One thing to do is make sure that your egghunter is fully intact and hasn’t truncated.

What do you mean make sure it’s fully intact? And truncated?? It works! Don’t you see???

It may work and all, and LOOK correct…but having that mindset is going to throw everything for you off. If you just take a quick glance, it may look normal…but what if towards the middle of your egghunter, you have one character that truncated when being sent? How would that look? It can react differently depending on the application you are exploiting, but let’s say you have 74ef at address 042c6fc3. What if it expanded and shows as 74adf3? And everything after that looked normal? That would slip passed your analysis. Uh oh… Well right there gents, is when you will find out that “ef” would be a bad character. Then you will need to encode your egg to exclude that character! That was just one character. ONE character. One is all it takes to throw off your exploit! If that’s the case, you will more than likely spend hours on end trying to troubleshoot an issue because of just one character. I know because I have done it myself!

As a side note, you might want to consider getting a cushion for your desk and/or keyboard in the event you find yourself wanting to smash your head in

Next thing to do would be adding your tag into your exploit so it can lead to our payload! The first thing I did was append a “dummy” shellcode to our GET request. You can do it anywhere you want, but I wanted to choose this area just because I could. I also placed our tag BEFORE our payload that way when our egghunter finds it, our egghunter will then execute our payload! Your exploit should actually look somewhat similar to this now:

Now, our “E” is going to be our dummy shellcode. The reason being is to make sure that the size of any payload we specify will actually work and not be broken apart. At this stage, you are experimenting where you can place your payload. As far as the amount of bytes I placed, that was just a random number that I had came up with.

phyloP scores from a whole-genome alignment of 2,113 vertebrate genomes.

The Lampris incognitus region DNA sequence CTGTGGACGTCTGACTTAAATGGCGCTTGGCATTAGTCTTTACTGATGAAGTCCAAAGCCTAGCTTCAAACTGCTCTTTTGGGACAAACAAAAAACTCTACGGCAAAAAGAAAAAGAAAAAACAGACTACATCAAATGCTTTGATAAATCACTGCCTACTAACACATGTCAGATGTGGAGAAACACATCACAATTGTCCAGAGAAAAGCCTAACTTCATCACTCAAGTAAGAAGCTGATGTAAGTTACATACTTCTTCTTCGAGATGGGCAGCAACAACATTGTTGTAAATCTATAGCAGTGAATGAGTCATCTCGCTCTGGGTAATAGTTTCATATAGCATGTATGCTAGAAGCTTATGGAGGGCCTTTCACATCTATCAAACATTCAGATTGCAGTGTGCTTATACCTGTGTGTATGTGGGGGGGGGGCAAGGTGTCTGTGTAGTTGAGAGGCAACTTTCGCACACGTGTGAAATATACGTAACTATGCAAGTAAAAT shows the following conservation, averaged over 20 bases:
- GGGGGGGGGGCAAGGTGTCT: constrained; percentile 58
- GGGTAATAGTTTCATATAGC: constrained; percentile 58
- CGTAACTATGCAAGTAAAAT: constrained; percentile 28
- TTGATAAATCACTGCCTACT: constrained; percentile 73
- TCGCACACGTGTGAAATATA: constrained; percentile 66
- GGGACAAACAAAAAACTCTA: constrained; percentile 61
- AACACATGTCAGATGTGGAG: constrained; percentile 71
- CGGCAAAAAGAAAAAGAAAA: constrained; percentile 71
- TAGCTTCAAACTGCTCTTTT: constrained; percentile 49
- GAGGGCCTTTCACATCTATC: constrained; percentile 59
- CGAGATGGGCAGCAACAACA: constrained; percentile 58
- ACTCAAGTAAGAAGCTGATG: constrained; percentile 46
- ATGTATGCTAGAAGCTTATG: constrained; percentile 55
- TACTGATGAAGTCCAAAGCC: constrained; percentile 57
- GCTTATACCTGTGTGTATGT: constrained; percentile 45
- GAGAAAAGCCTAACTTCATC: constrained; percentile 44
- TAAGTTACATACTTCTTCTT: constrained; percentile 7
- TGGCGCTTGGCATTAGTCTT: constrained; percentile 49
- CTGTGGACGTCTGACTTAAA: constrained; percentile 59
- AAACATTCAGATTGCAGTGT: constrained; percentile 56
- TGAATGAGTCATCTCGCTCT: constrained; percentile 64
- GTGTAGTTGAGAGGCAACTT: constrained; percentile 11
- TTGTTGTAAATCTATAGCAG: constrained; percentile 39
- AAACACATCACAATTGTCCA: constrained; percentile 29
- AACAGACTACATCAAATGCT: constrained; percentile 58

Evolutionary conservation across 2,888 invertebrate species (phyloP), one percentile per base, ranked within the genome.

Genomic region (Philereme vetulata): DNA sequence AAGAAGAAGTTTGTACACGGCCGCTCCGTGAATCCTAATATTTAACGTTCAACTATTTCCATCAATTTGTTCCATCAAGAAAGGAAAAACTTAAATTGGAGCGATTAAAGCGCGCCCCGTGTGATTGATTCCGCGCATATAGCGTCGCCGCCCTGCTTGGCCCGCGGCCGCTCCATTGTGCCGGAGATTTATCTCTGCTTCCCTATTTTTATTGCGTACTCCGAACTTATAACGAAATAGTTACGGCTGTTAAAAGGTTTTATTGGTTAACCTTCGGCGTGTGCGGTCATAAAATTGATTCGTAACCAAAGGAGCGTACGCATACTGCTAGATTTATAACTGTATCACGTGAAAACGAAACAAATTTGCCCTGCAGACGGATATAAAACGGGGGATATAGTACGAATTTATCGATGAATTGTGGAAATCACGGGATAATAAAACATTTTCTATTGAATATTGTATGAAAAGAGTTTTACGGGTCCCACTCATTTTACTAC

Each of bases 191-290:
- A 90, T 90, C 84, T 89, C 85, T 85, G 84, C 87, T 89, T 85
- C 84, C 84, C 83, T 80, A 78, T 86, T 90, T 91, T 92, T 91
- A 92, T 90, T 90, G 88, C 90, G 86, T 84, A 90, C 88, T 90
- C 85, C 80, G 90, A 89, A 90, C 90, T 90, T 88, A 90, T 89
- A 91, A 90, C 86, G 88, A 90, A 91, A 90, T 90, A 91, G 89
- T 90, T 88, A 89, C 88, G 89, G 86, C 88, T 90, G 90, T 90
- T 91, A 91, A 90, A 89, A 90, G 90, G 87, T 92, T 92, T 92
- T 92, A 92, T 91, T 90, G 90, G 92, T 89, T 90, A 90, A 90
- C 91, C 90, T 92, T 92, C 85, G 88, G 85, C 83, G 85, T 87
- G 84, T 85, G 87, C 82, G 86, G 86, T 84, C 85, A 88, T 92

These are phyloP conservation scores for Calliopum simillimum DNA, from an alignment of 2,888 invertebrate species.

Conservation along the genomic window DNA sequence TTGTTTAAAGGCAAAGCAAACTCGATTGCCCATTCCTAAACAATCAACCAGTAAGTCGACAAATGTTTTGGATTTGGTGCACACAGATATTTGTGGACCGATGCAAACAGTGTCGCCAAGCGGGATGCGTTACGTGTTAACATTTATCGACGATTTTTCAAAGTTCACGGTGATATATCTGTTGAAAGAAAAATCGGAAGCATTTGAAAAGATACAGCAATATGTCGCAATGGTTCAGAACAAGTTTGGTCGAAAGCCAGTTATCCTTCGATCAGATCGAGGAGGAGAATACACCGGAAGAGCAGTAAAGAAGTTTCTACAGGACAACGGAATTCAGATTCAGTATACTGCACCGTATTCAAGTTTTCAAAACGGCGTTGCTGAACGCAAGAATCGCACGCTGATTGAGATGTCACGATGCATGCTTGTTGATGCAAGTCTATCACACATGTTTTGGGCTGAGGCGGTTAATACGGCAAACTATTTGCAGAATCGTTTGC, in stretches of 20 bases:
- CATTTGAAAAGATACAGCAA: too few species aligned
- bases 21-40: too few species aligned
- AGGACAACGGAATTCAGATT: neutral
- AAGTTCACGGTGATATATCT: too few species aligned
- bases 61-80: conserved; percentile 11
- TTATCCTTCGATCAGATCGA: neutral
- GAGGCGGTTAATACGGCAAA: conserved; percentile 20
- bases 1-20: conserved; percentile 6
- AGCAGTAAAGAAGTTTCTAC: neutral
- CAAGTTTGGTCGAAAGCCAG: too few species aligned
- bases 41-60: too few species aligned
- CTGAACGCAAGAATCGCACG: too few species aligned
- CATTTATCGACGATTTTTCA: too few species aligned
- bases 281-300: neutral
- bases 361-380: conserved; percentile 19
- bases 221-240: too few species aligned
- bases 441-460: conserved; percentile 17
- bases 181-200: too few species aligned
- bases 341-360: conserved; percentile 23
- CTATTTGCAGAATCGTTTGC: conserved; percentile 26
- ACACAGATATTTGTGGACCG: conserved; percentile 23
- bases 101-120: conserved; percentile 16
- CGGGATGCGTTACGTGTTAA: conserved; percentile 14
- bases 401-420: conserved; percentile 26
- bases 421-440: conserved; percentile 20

The awesome thing about this is adding to our GET request did not affect our crash whatsoever. If you wanted to go for a 1000 bytes, by all means! Go for it!!

As before, we fire up the exploit and test again to make sure it does indeed give us our dummy shellcode. Lets check it out…


Awesome!! Look at that sweet, sweet space to insert any type of payload our little heart desires!


Let Exploitation…BEGIN!

Now that we have finally got everything working and good to go, we need to generate our shellcode!

Wait wait wait waaaait…in your last tutorial, you said you had to find bad characters? Are we skipping this step??

I am glad you asked! The awesome thing about this buffer space is that you don’t need to worry about them! Well, for the most part. You will still need to encode your payload to get rid of the nulls that MSFvenom will generate. Other than that, it is pretty simple! Using our egghunter pretty much got rid of the need of finding them and spending all that time doing repetitive tasks to finding the bad characters that will ruin your exploit. If you ask me, I’d say that’s a win!

As a side note, if you come across a bad character in the egghunter itself, do keep in mind you will need to encode that as well. For the most part, it’s not that big of a deal. But you may come into an exploit that will laugh at Veil, MSFvenom and any other encoder 😉 Isn’t that right fellow CTP-ers?? hehe

I used MSFvenom to generate a bind shell on port 54321. The total size came out to 375 bytes, which is well under the 800 bytes I appended to the buffer.

All that is left to do is switch that out with our dummy shellcode and voila! You will now have yet another…reliable exploit! 🙂


And there you have it, folks! I actually enjoyed creating this exploit more than other types of overflows. Implementing your own egghunter is much more fun and amazing to see how it works visually, rather than reading about it. One downside to utilizing them with your exploit is you will notice a 100% spike in your CPU usage for however long it takes to find your tag. But since…you know…you’re a nice guy…it shouldn’t matter, now should it?? 😉 It wasn’t that bad, was it??

This actually made it on Exploit-DB! Check it out:

As always, here is my final POC for this exploit: